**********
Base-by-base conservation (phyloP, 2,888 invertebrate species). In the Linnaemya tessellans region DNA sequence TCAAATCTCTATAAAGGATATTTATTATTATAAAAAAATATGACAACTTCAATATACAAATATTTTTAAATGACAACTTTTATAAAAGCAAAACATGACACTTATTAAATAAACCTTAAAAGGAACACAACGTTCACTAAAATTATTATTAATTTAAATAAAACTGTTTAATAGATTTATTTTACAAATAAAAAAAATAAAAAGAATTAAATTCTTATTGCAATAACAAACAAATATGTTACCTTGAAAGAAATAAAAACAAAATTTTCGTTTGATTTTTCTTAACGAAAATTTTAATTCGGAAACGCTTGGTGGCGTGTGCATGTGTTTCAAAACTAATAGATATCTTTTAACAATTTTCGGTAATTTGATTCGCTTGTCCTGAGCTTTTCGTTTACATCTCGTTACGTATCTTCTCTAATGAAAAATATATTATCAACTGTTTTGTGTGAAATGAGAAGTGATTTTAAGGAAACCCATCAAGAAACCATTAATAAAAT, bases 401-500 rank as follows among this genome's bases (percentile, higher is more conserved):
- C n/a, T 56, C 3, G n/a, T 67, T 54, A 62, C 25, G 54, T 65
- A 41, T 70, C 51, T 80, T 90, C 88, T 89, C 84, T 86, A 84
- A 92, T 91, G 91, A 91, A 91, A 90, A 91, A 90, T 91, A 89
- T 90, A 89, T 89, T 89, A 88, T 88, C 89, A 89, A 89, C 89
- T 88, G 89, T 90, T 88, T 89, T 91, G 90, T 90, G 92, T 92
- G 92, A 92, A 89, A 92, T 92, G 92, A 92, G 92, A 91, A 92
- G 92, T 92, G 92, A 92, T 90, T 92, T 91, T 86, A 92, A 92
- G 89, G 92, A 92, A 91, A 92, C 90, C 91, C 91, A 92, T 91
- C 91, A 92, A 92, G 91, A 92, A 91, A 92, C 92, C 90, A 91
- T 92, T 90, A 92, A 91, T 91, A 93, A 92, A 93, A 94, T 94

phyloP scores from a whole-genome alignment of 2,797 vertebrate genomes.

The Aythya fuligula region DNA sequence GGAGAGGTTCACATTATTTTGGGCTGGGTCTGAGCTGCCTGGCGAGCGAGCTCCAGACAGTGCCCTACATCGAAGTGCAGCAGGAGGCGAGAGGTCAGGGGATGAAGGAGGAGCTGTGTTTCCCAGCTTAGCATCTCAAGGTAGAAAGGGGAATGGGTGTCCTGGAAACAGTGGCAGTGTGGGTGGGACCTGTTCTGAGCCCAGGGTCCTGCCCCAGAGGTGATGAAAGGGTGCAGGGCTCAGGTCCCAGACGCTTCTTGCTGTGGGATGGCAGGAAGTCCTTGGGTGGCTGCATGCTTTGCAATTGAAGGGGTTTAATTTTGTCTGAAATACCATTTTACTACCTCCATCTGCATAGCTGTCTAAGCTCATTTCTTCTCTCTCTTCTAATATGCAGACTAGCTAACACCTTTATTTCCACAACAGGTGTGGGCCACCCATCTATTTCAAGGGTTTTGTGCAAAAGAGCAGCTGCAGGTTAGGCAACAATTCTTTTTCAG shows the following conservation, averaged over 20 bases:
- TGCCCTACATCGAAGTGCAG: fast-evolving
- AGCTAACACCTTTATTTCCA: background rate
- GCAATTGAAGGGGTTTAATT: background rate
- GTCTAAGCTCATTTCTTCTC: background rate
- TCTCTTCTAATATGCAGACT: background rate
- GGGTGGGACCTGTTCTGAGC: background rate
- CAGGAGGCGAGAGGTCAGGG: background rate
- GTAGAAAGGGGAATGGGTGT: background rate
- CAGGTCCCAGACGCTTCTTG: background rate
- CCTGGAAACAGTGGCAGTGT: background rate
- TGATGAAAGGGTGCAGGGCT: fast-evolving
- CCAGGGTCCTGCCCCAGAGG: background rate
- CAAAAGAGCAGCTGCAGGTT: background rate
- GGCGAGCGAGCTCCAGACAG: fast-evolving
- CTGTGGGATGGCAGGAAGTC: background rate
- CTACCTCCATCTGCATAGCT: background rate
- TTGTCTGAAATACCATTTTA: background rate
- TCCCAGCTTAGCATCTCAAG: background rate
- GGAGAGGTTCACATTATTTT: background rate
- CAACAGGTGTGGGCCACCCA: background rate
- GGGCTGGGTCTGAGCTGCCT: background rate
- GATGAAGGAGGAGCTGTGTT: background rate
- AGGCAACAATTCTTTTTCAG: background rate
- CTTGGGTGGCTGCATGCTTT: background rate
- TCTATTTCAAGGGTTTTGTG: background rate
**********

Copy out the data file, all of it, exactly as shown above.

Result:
Base-by-base conservation (phyloP, 2,888 invertebrate species). In the Linnaemya tessellans region DNA sequence TCAAATCTCTATAAAGGATATTTATTATTATAAAAAAATATGACAACTTCAATATACAAATATTTTTAAATGACAACTTTTATAAAAGCAAAACATGACACTTATTAAATAAACCTTAAAAGGAACACAACGTTCACTAAAATTATTATTAATTTAAATAAAACTGTTTAATAGATTTATTTTACAAATAAAAAAAATAAAAAGAATTAAATTCTTATTGCAATAACAAACAAATATGTTACCTTGAAAGAAATAAAAACAAAATTTTCGTTTGATTTTTCTTAACGAAAATTTTAATTCGGAAACGCTTGGTGGCGTGTGCATGTGTTTCAAAACTAATAGATATCTTTTAACAATTTTCGGTAATTTGATTCGCTTGTCCTGAGCTTTTCGTTTACATCTCGTTACGTATCTTCTCTAATGAAAAATATATTATCAACTGTTTTGTGTGAAATGAGAAGTGATTTTAAGGAAACCCATCAAGAAACCATTAATAAAAT, bases 401-500 rank as follows among this genome's bases (percentile, higher is more conserved):
- C n/a, T 56, C 3, G n/a, T 67, T 54, A 62, C 25, G 54, T 65
- A 41, T 70, C 51, T 80, T 90, C 88, T 89, C 84, T 86, A 84
- A 92, T 91, G 91, A 91, A 91, A 90, A 91, A 90, T 91, A 89
- T 90, A 89, T 89, T 89, A 88, T 88, C 89, A 89, A 89, C 89
- T 88, G 89, T 90, T 88, T 89, T 91, G 90, T 90, G 92, T 92
- G 92, A 92, A 89, A 92, T 92, G 92, A 92, G 92, A 91, A 92
- G 92, T 92, G 92, A 92, T 90, T 92, T 91, T 86, A 92, A 92
- G 89, G 92, A 92, A 91, A 92, C 90, C 91, C 91, A 92, T 91
- C 91, A 92, A 92, G 91, A 92, A 91, A 92, C 92, C 90, A 91
- T 92, T 90, A 92, A 91, T 91, A 93, A 92, A 93, A 94, T 94

phyloP scores from a whole-genome alignment of 2,797 vertebrate genomes.

The Aythya fuligula region DNA sequence GGAGAGGTTCACATTATTTTGGGCTGGGTCTGAGCTGCCTGGCGAGCGAGCTCCAGACAGTGCCCTACATCGAAGTGCAGCAGGAGGCGAGAGGTCAGGGGATGAAGGAGGAGCTGTGTTTCCCAGCTTAGCATCTCAAGGTAGAAAGGGGAATGGGTGTCCTGGAAACAGTGGCAGTGTGGGTGGGACCTGTTCTGAGCCCAGGGTCCTGCCCCAGAGGTGATGAAAGGGTGCAGGGCTCAGGTCCCAGACGCTTCTTGCTGTGGGATGGCAGGAAGTCCTTGGGTGGCTGCATGCTTTGCAATTGAAGGGGTTTAATTTTGTCTGAAATACCATTTTACTACCTCCATCTGCATAGCTGTCTAAGCTCATTTCTTCTCTCTCTTCTAATATGCAGACTAGCTAACACCTTTATTTCCACAACAGGTGTGGGCCACCCATCTATTTCAAGGGTTTTGTGCAAAAGAGCAGCTGCAGGTTAGGCAACAATTCTTTTTCAG shows the following conservation, averaged over 20 bases:
- TGCCCTACATCGAAGTGCAG: fast-evolving
- AGCTAACACCTTTATTTCCA: background rate
- GCAATTGAAGGGGTTTAATT: background rate
- GTCTAAGCTCATTTCTTCTC: background rate
- TCTCTTCTAATATGCAGACT: background rate
- GGGTGGGACCTGTTCTGAGC: background rate
- CAGGAGGCGAGAGGTCAGGG: background rate
- GTAGAAAGGGGAATGGGTGT: background rate
- CAGGTCCCAGACGCTTCTTG: background rate
- CCTGGAAACAGTGGCAGTGT: background rate
- TGATGAAAGGGTGCAGGGCT: fast-evolving
- CCAGGGTCCTGCCCCAGAGG: background rate
- CAAAAGAGCAGCTGCAGGTT: background rate
- GGCGAGCGAGCTCCAGACAG: fast-evolving
- CTGTGGGATGGCAGGAAGTC: background rate
- CTACCTCCATCTGCATAGCT: background rate
- TTGTCTGAAATACCATTTTA: background rate
- TCCCAGCTTAGCATCTCAAG: background rate
- GGAGAGGTTCACATTATTTT: background rate
- CAACAGGTGTGGGCCACCCA: background rate
- GGGCTGGGTCTGAGCTGCCT: background rate
- GATGAAGGAGGAGCTGTGTT: background rate
- AGGCAACAATTCTTTTTCAG: background rate
- CTTGGGTGGCTGCATGCTTT: background rate
- TCTATTTCAAGGGTTTTGTG: background rate